Probably not, even though Nietzsche might have had some kind of share for the idea to widespread and root deeply into the Western pop-culture.
First of all, I've realized that the saying "be yourself" substantially relate to the question of a person's identity. On one side, the urge to live authentically had become one of the main topics of decadence where the role of Nietzsche's thoughts is, indeed, undeniable. On the other hand, I guess his popularity might had been a consequence of the growing corresponding moods in the society. These growing moods might even have had their roots in the philosophy of naturalism.
I've searched through the Google books to find the oldest mention of the phrase "be yourself" and the first to actually relate to the context we understand it in today might be the Socratic dialogue between a "Christian" and a "Socianist" in Christianity and modern infidelity: their relative intellectual claims compared written by Morgan, W. (Williams) in 1854.
The two of the debaters invastigate how can our surrender to God be consistent with the urge to be free. At the same time, people were affected by the biological knowledge that had lead to naturalism - that we are determined by our biological predisposition (Hippolyte Taine). This might have lead to the urge to fulfill your predisposition which is pretty much what lies behind "being yourself". Here, the writer, dealing with the contradiction of having free will and surrendering to God had, in fact, captured the basic question of self-identification:
You yourself are thus the fact of a spirit incarnate ; which fact,
nevertheless, being yourself, yourself cannot accept.
Note that the context of the debate (the new religious "fidelity" and critique of the stifling religious institutions) seems to be very similar to the context of Nietzsche's philosophy (this notion supports the consequence-hypothesis mentioned earlier).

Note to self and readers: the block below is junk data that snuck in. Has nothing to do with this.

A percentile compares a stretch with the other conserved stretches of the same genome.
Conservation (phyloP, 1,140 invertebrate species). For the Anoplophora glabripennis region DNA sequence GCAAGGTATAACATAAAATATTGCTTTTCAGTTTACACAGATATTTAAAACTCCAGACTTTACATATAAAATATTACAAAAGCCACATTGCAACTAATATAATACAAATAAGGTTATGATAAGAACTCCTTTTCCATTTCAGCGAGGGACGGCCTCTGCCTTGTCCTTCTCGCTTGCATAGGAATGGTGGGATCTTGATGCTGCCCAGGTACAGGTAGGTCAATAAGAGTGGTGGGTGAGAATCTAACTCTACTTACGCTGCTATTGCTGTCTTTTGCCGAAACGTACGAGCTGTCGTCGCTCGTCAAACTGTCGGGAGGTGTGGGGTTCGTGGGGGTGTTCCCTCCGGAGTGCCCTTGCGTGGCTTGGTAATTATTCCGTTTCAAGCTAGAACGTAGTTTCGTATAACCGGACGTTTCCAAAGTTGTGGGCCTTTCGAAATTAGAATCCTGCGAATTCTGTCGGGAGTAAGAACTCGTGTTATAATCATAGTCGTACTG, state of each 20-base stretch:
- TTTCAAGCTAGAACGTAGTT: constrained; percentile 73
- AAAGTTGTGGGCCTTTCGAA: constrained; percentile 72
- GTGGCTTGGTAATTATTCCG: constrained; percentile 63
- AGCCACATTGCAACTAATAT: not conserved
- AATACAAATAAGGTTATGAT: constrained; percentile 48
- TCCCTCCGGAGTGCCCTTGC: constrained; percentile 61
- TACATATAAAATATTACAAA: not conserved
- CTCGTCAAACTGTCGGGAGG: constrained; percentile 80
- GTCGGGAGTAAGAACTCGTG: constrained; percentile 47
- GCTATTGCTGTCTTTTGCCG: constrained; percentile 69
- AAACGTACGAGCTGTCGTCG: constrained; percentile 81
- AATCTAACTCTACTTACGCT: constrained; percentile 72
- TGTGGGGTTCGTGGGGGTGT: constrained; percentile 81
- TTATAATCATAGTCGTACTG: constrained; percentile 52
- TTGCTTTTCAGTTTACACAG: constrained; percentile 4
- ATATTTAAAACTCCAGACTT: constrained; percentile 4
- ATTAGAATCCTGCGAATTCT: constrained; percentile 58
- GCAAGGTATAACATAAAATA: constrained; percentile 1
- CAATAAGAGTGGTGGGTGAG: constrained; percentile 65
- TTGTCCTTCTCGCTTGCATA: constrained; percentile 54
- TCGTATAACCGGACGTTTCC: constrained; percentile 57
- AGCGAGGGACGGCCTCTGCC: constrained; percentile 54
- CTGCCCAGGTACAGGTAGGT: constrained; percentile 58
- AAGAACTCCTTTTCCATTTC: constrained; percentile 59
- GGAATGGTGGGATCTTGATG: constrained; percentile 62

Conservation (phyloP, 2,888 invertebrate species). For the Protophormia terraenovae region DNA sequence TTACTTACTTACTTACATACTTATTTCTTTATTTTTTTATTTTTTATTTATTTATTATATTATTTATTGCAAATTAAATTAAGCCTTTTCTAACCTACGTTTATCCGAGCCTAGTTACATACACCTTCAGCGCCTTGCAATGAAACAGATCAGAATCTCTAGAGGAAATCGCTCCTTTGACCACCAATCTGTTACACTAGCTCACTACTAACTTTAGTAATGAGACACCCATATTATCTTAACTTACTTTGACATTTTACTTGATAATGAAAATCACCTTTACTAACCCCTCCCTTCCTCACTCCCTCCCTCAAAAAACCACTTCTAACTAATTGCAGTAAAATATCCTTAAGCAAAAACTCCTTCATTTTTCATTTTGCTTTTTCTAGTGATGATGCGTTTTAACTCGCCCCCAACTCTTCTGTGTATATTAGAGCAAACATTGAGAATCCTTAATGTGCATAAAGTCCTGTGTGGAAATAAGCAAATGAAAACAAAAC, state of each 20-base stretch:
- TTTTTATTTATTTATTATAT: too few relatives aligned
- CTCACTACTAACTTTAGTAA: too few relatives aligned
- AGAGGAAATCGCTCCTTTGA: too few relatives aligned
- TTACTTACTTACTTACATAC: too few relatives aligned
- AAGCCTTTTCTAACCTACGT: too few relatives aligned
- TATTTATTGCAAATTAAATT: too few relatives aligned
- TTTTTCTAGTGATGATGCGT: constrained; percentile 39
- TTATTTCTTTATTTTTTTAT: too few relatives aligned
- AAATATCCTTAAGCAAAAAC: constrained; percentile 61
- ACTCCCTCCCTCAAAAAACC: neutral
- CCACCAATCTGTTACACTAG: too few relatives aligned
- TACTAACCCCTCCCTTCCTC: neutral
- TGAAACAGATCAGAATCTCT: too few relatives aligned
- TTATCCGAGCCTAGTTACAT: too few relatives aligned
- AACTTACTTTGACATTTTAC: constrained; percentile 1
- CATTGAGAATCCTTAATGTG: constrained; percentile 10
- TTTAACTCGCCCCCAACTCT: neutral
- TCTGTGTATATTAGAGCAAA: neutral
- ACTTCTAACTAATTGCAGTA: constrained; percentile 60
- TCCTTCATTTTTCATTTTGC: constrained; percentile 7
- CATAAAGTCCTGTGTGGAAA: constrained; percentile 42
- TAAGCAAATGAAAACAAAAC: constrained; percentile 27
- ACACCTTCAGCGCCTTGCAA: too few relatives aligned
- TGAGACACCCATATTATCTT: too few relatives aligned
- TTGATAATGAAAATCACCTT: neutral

The first definite mention of the phrase "be yourself" in the given context can be found in Ethics of Success written by William Makepeace Thayer (not to be confused with W. M. Thackeray) in 1893 (just five years before Nietzsche's Human all too human!). We can see Thayer has written a very clear formulation of the current understanding of the idea you should "be yourself" (in a chapter called "be yourself").
Thayer makes the point we should live honestly so we could always speak honestly, a point very similar to those that can be seen in contemporary psychological literature. Thayer even quotes the naturalist George Crabb (1754-1832):
The frank man is under no restraint, his thoughts and feelings are both set at ease and his lips are ever ready to give utterance to the dictates of his heart.
According to the Google NGram, it was about this time when the phrase started to be frequently used in literature.
So I guess that the origin of the phrase "be yourself" is so complex we can't really ascribe the authorship to a single philosopher, even though there's a good chance Thayer was the one to spread the phrase (even though he didn't have to be the first to come with the idea of meaning of life as cultivating and getting to know yourself).